Paediatric dental imaging is the branch of dentistry dealing with children from birth through adolescence.
An Orthopantomogram or an OPG, is a scan that gives a panoramic view of the upper and lower jaws and teeth using x-rays. Usually requested by a dentist.
The paediatric dental scan can provide information on wisdom teeth, periodontal bone loss, orthodontic assessment, TMJ joint dysfunction, jaw trauma, dental pain, or be used as part of a general dental check-up.
A Lateral Cephalogram or a Lat Ceph, is another scan that is also performed on the OPG machine. This scan provides a lateral (side) view of the skull. This type of scan is predominantly used for orthodontic planning but may be used to check other things such as how your teeth bite together.
A basic paediatric dental x-ray does not require any special preparation. Metal objects such as watches, keys and jewellery may need to be removed.
Scans require you to stand upright in a stationary position, lightly biting a sterile mouthpiece to steady your head and eliminate any movement for the duration. The scan usually takes 10 seconds to complete.
X-rays are a form of radiation like light or radio waves. X-rays pass through most objects, including the body. Once it is carefully aimed at the part of the body being examined, an x-ray machine produces a small burst of radiation that passes through the body, recording an image on photographic film or a special detector.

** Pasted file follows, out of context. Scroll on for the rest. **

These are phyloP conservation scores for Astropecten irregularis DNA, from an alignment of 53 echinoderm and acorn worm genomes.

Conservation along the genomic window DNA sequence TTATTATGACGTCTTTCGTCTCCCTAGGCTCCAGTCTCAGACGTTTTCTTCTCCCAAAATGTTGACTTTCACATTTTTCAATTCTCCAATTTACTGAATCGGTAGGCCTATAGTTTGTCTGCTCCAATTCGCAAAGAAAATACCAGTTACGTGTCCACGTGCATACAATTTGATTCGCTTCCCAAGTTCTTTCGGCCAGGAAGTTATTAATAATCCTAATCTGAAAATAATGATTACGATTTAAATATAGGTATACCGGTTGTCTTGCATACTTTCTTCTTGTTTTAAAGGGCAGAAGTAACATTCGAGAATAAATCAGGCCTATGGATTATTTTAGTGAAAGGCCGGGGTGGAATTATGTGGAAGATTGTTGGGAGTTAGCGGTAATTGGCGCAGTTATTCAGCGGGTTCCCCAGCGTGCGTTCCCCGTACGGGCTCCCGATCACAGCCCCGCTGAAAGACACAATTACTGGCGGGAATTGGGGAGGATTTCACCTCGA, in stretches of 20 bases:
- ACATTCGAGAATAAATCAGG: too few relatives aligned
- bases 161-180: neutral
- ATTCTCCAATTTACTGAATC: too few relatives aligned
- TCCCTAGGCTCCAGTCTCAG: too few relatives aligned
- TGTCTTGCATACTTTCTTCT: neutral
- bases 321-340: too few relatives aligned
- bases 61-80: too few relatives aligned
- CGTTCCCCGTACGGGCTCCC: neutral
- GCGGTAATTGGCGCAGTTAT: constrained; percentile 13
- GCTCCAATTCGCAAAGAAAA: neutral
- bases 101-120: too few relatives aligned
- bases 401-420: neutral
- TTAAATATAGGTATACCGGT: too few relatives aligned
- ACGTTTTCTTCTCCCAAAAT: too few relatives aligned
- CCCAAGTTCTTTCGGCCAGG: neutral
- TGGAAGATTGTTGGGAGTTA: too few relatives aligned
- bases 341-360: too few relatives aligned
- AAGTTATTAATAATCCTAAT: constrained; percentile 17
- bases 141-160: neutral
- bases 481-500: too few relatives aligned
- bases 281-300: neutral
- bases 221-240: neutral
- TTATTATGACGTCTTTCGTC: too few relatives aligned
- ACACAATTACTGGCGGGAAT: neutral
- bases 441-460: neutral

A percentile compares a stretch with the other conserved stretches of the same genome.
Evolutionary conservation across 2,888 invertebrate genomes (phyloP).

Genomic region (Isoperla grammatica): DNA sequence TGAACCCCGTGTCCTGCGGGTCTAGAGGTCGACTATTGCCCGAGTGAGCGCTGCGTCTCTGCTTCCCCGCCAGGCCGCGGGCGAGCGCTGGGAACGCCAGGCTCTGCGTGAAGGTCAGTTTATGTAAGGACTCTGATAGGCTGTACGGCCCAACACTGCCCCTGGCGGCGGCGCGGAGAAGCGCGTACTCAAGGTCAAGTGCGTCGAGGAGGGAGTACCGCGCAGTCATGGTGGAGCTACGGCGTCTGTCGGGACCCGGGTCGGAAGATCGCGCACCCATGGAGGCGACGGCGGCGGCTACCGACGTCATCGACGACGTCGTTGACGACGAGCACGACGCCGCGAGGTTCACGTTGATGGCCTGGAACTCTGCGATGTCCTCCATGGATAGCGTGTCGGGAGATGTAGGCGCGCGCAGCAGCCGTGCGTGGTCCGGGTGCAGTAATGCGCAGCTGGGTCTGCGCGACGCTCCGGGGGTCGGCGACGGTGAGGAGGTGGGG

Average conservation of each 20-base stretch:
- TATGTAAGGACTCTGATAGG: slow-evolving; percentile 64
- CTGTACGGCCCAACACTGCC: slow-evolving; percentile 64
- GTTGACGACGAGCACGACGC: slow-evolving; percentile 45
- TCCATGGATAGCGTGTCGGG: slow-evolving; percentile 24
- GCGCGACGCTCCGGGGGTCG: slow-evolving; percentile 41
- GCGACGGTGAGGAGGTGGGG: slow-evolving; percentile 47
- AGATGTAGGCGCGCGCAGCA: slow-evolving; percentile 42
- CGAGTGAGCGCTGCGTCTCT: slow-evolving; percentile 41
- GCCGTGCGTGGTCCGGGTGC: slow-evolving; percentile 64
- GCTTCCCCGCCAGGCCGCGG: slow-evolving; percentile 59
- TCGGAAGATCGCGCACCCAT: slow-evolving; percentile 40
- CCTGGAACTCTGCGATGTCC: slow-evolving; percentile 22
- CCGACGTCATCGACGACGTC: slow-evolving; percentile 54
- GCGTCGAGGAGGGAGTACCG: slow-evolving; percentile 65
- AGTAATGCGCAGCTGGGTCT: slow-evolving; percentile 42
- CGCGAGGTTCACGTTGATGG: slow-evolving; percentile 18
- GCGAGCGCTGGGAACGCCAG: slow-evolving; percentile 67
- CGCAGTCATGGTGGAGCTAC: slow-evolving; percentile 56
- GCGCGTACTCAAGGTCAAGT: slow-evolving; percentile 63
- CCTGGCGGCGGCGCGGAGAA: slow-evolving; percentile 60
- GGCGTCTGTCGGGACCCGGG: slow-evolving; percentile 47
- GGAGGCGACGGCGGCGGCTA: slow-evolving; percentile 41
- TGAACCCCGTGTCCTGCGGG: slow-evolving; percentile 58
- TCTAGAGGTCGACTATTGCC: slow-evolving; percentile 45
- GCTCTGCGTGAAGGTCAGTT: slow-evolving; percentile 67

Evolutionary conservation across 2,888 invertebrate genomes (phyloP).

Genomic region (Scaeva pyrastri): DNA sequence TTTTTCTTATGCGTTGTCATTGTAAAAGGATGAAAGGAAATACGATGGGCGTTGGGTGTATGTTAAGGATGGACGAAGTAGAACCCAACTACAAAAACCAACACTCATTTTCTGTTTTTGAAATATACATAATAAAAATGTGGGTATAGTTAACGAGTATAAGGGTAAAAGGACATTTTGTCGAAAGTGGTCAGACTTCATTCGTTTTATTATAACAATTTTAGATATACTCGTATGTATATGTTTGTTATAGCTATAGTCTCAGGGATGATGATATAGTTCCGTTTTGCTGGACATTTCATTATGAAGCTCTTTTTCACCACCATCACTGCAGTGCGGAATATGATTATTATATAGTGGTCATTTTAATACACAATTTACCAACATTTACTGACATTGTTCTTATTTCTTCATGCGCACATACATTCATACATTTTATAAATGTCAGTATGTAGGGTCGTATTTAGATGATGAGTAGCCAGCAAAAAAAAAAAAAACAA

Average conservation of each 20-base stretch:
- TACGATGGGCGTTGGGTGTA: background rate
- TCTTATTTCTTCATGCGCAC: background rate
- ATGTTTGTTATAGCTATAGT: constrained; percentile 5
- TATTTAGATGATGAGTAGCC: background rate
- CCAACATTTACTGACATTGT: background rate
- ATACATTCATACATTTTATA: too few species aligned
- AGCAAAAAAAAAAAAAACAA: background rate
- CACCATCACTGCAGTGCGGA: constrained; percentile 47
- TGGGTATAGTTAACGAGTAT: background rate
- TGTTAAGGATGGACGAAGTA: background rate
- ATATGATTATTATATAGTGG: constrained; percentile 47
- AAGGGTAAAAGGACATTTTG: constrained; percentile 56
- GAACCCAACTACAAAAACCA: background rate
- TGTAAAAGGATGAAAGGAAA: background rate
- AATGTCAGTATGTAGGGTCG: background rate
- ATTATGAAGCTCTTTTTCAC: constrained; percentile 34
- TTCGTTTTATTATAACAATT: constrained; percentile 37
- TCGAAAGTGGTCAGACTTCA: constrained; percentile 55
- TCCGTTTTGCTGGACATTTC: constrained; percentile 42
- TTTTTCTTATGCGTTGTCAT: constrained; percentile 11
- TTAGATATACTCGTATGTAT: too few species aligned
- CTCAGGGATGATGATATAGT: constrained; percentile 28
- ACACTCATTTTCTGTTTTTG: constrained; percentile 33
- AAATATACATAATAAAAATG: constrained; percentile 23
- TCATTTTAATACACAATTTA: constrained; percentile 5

Different parts of the body absorb the x-rays in varying degrees. Dense bone absorbs much of the radiation while soft tissue, such as muscle, fat and organs, allow more of the x-rays to pass through them. As a result, bones appear white on the x-ray, soft tissue shows up in shades of gray and air appears black.
Until recently, x-ray images were stored on large film sheets (much like a large photo negative). Today, most images are digital files that are stored electronically. These stored images can be easily and quickly accessed to help diagnose and treat disease.
X-ray exams are generally painless, fast and easy.
Children may find that the positions they need to hold are uncomfortable or painful, especially if they have an injury.
The technologist will help your child find the most comfortable position possible to ensure the best quality images are captured.
Generally, after an x-ray exam, your child can return to their normal activities.
Children should have their first OPG scan when all the primary (baby) molars have erupted. The OPG scan gives a panoramic view of the upper and lower jaws and teeth using x-rays.
There are three types of diagnostic dental scans: 1 Periapical 2:panoramic, 3: cephalometric. A Lateral Cephalogram provides a lateral (side) view of the skull.
OPGs are commonly used during a general dental check up. OPG scans can also provide information on wisdom teeth, periodontal bone loss, orthodontic assessment, TMJ joint dysfunction, jaw trauma, dental pain, or be used as part of a general dental check-up
How often you should take your OPG scan really depends on your age and your dental history . For children an OPG is important to determine the presence and position of erupting teeth, and should be done when all primary molar have erupted. For young adults an OPG is taken at around 18. For healthy adults, the OPG should be done every 5 years.